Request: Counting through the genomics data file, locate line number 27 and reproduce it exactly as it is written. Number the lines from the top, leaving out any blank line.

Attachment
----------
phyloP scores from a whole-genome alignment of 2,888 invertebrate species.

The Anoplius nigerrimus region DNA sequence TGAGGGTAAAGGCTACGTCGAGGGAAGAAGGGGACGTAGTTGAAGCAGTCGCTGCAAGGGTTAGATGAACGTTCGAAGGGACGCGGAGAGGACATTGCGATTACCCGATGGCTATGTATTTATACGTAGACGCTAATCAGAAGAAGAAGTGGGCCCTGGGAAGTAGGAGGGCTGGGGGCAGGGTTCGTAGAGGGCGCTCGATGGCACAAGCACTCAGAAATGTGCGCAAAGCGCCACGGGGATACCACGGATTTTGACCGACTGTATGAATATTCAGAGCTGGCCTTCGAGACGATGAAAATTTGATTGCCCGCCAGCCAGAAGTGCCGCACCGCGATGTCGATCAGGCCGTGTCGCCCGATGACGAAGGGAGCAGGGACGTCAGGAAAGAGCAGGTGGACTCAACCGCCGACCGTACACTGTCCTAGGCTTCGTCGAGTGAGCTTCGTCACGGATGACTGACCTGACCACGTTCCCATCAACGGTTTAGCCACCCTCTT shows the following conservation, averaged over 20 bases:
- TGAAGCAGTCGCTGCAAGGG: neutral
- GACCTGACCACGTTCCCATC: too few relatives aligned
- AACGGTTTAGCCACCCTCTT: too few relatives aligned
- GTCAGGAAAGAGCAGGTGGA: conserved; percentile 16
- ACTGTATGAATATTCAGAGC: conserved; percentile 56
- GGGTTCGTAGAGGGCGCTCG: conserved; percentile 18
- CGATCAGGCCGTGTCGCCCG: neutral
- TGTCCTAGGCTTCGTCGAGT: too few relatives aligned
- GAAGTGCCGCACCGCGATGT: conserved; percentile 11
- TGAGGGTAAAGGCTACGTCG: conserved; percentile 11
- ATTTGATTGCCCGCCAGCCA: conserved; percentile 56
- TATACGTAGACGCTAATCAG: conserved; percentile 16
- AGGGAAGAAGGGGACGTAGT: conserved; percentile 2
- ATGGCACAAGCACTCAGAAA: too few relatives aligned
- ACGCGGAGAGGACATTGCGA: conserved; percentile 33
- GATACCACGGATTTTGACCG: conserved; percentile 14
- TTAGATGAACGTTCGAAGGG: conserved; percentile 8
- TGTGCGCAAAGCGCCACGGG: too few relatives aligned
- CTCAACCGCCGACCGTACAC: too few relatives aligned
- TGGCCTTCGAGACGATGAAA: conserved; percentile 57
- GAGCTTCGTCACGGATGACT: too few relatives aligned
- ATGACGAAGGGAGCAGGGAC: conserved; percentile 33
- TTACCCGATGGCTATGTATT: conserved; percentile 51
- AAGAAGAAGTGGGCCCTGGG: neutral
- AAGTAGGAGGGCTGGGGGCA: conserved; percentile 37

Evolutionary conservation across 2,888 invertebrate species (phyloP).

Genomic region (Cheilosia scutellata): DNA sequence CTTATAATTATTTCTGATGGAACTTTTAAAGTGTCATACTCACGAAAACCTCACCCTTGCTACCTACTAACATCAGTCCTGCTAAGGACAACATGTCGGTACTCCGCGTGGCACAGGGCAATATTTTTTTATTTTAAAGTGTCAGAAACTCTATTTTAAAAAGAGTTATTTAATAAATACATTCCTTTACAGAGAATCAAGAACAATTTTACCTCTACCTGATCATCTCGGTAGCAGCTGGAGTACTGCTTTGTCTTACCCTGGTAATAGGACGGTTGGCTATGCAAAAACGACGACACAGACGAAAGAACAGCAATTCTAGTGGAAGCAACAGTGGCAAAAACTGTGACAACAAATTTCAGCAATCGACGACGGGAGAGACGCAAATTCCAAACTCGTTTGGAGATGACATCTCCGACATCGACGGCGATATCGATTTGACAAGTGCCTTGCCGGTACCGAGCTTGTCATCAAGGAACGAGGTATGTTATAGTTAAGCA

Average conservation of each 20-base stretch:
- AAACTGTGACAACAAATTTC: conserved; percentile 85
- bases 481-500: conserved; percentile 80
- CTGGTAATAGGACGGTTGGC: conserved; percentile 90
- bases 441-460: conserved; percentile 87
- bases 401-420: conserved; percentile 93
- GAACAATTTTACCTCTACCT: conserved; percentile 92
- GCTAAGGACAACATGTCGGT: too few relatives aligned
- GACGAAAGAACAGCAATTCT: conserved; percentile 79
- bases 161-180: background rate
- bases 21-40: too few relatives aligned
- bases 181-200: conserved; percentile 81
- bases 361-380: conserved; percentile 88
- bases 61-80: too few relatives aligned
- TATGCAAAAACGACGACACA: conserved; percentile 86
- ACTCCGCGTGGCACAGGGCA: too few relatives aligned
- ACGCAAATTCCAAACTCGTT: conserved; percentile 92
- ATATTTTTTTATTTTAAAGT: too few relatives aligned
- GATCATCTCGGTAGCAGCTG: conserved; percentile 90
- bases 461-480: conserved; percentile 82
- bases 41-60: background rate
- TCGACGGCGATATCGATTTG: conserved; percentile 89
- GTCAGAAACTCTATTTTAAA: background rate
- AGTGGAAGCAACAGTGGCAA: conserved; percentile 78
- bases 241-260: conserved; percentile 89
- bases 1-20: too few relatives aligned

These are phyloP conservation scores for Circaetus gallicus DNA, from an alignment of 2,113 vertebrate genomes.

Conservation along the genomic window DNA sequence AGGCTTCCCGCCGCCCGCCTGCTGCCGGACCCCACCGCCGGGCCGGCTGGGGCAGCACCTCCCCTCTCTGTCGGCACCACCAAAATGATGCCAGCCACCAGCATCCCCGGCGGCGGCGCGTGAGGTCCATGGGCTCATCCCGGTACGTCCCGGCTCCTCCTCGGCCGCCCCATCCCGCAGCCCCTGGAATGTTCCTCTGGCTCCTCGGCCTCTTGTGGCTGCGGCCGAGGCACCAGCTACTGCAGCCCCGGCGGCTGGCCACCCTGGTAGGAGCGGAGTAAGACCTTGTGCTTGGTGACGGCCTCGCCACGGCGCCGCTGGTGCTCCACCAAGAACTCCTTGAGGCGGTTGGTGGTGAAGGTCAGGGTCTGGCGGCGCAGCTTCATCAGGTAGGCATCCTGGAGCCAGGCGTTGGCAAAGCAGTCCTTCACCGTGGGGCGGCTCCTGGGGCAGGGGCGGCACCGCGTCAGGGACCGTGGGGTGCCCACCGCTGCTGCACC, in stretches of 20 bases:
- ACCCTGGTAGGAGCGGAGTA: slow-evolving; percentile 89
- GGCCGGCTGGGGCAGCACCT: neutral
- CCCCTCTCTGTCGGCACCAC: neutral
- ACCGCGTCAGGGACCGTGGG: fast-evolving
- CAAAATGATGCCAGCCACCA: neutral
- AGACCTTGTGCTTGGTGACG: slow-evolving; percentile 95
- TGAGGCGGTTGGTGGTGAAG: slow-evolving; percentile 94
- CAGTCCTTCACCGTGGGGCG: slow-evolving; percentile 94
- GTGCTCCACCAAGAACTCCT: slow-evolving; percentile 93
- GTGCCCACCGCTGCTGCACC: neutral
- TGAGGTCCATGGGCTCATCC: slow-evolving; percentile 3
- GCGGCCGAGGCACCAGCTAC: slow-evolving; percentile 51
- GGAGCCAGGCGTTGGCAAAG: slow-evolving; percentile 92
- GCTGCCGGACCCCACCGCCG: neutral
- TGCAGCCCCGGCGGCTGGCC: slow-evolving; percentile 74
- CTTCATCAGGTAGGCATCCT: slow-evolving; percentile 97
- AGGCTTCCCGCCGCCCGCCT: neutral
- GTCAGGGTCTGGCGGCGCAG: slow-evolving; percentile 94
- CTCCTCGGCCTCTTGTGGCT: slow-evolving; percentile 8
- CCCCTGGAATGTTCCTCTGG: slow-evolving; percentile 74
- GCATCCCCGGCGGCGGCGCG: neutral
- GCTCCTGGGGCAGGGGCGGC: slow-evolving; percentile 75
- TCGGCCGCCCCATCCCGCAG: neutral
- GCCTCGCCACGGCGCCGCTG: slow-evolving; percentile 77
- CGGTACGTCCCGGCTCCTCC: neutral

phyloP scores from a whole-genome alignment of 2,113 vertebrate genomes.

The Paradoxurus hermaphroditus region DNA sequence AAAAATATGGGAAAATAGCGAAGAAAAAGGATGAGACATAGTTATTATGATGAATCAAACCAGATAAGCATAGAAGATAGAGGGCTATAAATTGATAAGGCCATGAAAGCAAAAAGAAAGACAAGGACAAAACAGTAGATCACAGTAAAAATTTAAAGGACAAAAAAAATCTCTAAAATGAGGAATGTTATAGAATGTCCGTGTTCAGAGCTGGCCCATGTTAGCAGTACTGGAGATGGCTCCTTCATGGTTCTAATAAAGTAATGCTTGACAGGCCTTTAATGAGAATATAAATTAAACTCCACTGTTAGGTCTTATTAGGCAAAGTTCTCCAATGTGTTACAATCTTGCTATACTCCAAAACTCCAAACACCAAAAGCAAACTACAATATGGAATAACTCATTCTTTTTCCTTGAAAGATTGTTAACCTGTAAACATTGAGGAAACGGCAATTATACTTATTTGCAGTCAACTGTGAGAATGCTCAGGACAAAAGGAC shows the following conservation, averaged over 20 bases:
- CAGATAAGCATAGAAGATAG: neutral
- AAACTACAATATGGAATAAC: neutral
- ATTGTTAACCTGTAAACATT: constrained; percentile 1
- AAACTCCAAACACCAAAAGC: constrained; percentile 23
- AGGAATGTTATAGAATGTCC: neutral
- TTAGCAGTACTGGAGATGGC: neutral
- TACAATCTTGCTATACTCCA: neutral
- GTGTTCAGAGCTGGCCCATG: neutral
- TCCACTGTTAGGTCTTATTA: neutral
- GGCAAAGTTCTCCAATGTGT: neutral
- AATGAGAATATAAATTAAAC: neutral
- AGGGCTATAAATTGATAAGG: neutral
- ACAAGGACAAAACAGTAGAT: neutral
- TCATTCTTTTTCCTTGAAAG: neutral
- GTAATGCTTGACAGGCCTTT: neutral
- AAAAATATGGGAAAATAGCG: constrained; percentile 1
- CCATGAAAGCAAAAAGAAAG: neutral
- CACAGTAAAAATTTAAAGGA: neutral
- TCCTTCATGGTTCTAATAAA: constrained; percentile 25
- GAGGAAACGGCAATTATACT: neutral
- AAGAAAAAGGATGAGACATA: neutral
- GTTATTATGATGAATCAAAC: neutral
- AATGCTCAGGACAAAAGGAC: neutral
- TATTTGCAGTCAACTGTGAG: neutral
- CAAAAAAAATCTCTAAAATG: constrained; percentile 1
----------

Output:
- AAGTAGGAGGGCTGGGGGCA: conserved; percentile 37